If investors were judging Rivian's (RIVN 0.73%) business performance based on its 2022 stock price performance, they might guess that sales weren't doing well. After all, shares are down more than 75% year to date. But this couldn't be further from the truth. Indeed, the electric car company's vehicle production increased 67% sequentially in the third quarter, leading to a 47% bump in deliveries over the same period. Despite a huge sequential jump in deliveries, the company's preorder backlog in the U.S. and Canada for its R1 vehicles actually increased, growing from just under 100,00 net preorders in the second quarter to more than 114,000 net preorders in Q3. 

Is the discrepancy between the stock's downward momentum and the company's soaring sales a buying opportunity for investors? Or should the growth stock be avoided?

Impressive momentum

Rivian's progress should be applauded. It's difficult enough to get a new automotive company off the ground, let alone ramp up production to meaningful volumes. A testament to the company's progress, Rivian said in its Q3 update it expects to produce 25,000 vehicles this year -- up from just over 1,000 units last year. 

Management said in its Q3 update that the company's main focus remains on increasing production.


So why has the stock been hammered this year? It seems to boil down to a few things. The first is the company's cash burn. The company's free cash flow was about negative $1.7 billion in the third quarter of 2022. While the company ended the quarter with an impressive $13.8 billion in cash, cash equivalents, and restricted cash, even this war chest could dwindle quickly if the company doesn't benefit from substantial operational leverage as its business grows.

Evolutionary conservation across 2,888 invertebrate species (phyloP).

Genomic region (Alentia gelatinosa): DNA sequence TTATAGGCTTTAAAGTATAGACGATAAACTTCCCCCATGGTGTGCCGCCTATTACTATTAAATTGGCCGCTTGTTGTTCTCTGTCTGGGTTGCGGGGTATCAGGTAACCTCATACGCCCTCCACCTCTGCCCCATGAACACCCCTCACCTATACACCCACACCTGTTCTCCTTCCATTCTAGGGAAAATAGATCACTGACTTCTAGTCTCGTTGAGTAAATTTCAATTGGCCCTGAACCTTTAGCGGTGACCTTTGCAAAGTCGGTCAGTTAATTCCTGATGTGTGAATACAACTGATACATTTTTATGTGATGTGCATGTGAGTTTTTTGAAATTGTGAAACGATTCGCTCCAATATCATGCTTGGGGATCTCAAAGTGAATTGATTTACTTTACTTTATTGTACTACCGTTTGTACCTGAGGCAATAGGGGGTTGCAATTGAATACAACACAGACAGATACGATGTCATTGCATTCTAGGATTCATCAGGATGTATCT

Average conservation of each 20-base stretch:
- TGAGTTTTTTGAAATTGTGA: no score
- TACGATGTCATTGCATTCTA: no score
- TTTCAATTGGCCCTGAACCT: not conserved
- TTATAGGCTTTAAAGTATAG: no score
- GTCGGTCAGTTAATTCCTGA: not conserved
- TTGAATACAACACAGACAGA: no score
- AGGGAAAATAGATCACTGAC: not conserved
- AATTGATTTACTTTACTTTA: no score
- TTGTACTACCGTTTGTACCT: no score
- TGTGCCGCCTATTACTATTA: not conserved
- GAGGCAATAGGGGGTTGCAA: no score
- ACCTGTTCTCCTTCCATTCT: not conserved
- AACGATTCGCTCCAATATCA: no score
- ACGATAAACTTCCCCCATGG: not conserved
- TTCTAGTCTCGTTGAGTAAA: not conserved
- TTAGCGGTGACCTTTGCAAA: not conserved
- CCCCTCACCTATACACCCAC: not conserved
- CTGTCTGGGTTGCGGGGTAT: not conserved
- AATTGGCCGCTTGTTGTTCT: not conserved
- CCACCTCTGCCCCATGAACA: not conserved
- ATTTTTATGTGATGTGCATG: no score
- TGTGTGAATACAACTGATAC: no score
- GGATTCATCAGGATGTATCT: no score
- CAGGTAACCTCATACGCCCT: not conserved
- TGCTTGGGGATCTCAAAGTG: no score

Another concern for shareholders is supply constraints. Management said in its third-quarter update that it expects supply chain constraints to continue being a limiting factor of production. Therefore, if supply chain constraints don't ease up enough over time, it could become difficult for Rivian to achieve the scale required to become profitable. Fortunately, Rivian has some time. Management estimates that it can fund its operations with cash on hand all the way through 2025.


Overall, Rivian's strong business momentum and its war chest of cash combine to give the electric car maker good prospects. But these factors still don't make the stock a buy. Indeed, it may be wise to avoid buying shares today. Why? The stock's pricey valuation.

With Rivian having a $19 billion market capitalization despite it being far from profitable, investors have already priced in impressive success. Indeed, Rivian already boasts a market capitalization equivalent to about 40% of Ford's -- an established automotive company that produces substantial profits and pays shareholders a robust dividend.

While Rivian's sales strength is enough for the company to make it onto an investor's watch list, it may be worth waiting to see if shares fall even more before they consider taking a position in the growth stock.